First Wednesdays

Free Public Talks at Libraries around Vermont

St. Johnsbury First Wednesdays

Venue: St. Johnsbury Athenaeum

1171 Main Street, St. Johnsbury
Library phone: (802) 748-8291
Library website
Directions to the library

Underwriters

Statewide Underwriters: The Institute of Museum & Library Services through the Vermont Department of Libraries.

Series Underwriter: St. Johnsbury Academy

Program Underwriters: Passumpsic Savings Bank-Member FDIC, Peter Gilbert Endowment Fund, Middlebury College and The Andrew W. Mellon Foundation, University of Vermont Humanities Center

Library Sponsors: Adler and McCabe, plc; Friends of the St. Johnsbury Athenaeum

Printed St. Johnsbury First Wednesdays brochure

Download the 2019-2020 St. Johnsbury Schedule (PDF)

All First Wednesdays events are free and open to the public!

Wed 04

Lifting Shakespeare Off the Page

December 4
7:00 pm
In this interactive workshop, educator and author Peter Gould helps participants access their own powerful voice by reading, reciting, and performing Shakespeare. Learn how to bring new life to immortal characters! No previous theater training necessary; observers also welcome. Read More »
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Wed 08

Reading Thoreau in the 21st Century

January 8, 2020
7:00 pm
Henry David Thoreau advocated for both civil disobedience to unjust political authority and also for nature’s appropriate role in our economic, moral, and spiritual lives. UVM professor Bob Pepperman Taylor discusses the relationship between Thoreau's political and environmental messages and how they resonate today. Read More »
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Wed 05

Photography as Social Justice

February 5, 2020
7:00 pm
In conjunction with her retrospective exhibition at Catamount Arts, Dona Ann McAdams sits down with curator John Killacky to discuss her work, and shows her empathetic black-and-white portraits of performing artists, AIDS activists, political protests, people living with schizophrenia, Appalachian farmers, cloistered nuns, and others. Read More »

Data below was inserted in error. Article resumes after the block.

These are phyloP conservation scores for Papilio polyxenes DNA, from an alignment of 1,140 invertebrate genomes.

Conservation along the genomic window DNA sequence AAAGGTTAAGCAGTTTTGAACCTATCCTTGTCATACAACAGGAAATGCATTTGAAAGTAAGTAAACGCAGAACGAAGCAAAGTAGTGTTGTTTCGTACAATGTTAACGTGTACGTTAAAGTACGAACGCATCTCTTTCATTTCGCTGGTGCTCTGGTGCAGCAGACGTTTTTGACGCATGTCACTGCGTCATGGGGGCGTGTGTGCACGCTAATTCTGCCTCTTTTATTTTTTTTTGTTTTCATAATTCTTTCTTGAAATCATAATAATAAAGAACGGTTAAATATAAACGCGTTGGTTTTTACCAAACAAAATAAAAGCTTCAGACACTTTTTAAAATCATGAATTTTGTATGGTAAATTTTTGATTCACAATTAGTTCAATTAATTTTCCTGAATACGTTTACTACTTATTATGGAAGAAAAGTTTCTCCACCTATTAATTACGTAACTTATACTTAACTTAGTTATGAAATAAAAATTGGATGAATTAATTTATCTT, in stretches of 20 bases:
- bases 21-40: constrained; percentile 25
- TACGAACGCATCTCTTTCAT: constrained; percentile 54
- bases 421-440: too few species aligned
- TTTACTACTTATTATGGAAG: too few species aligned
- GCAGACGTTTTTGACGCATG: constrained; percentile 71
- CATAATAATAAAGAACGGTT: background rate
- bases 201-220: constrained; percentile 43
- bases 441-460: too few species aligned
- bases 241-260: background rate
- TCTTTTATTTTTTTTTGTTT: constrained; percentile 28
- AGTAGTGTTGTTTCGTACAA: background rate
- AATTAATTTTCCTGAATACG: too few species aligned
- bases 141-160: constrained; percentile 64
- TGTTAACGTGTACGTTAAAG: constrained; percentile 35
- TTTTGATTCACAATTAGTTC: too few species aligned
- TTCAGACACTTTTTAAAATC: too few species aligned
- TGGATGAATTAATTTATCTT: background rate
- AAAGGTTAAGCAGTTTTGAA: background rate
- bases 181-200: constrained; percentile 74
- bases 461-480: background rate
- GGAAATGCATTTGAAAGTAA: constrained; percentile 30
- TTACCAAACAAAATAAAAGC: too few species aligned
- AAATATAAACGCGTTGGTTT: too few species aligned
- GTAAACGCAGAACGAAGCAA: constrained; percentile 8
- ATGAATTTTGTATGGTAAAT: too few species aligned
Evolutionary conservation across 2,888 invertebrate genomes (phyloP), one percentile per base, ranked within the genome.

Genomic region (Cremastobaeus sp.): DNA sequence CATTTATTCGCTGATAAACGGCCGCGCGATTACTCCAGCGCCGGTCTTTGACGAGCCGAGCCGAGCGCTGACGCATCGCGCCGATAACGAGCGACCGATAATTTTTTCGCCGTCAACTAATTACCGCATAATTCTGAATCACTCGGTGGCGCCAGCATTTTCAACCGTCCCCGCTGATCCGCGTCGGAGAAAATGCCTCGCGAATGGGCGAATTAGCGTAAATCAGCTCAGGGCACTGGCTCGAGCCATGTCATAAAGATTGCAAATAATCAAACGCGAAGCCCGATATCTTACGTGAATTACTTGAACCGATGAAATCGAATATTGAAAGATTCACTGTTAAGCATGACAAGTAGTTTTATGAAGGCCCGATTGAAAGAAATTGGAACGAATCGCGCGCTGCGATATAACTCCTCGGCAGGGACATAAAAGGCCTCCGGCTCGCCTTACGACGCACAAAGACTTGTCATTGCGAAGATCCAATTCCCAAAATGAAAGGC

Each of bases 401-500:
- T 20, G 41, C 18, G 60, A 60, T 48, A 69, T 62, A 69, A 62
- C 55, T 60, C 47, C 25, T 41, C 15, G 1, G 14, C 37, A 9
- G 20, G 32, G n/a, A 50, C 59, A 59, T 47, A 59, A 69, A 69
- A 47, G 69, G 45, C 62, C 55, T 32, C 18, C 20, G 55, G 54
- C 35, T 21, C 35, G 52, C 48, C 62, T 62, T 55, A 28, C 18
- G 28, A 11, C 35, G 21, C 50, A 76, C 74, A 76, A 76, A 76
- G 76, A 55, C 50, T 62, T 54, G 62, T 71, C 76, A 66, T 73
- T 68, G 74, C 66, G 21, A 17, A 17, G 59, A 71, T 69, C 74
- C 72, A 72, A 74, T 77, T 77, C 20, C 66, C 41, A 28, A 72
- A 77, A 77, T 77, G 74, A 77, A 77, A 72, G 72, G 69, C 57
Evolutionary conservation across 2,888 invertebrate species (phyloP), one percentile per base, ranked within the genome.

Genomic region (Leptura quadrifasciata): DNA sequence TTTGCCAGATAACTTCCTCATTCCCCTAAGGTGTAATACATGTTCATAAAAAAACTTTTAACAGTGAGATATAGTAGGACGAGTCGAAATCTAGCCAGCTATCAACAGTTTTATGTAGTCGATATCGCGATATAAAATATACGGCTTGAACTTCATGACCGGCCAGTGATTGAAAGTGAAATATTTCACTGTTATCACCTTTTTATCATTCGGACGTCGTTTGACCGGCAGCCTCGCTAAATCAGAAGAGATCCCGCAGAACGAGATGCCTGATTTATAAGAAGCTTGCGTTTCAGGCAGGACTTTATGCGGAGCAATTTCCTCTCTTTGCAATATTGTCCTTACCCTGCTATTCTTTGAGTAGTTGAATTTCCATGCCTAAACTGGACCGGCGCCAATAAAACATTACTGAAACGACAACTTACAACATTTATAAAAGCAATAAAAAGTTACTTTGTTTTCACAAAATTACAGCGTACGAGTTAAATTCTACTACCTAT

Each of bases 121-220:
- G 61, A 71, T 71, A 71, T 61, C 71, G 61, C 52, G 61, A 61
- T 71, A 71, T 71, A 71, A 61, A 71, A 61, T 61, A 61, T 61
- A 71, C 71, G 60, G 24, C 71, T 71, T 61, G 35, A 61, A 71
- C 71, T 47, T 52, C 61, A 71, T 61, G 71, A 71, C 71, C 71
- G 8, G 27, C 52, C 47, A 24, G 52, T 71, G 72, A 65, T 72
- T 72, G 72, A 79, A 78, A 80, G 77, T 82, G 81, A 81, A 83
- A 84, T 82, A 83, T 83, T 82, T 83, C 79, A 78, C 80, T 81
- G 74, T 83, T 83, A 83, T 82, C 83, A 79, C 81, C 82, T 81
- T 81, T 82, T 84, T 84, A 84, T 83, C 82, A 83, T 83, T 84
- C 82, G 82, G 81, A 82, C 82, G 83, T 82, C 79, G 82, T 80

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Wed 04

Central Park, the Civil War, and the Creation of the National Parks

March 4, 2020
7:00 pm
The national park idea has been credited to “a wonderful and interesting group of rugged western pioneers.” But as UVM historian Rolf Diamant explains, the inspiration of Central Park, the ending of slavery, and the remaking of government during the Civil War were all critical to the establishment of our first national parks. Read More »
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Wed 01

“We Are All Fast Food Workers Now”

April 1, 2020
7:00 pm
Labor historian Annelise Orleck provides a close look at globalization and its costs, from the perspective of low-wage workers themselves—berry pickers, fast food servers, garment workers, cashiers, hotel housekeepers, home health care aides, and even adjunct professors—who are fighting for respect, safety, and a living wage. Read More »
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Wed 06

The Making of Let Us Now Praise Famous Men

May 6, 2020
7:00 pm
Middlebury professor Tim Spears looks at the 1941 publication of "Let Us Now Praise Famous Men." Depicting the lives of southern sharecroppers, writer James Agee and photographer Walker Evans resisted journalistic conventions to produce a book that raises important questions about the nature of documentary work and art. Read More »
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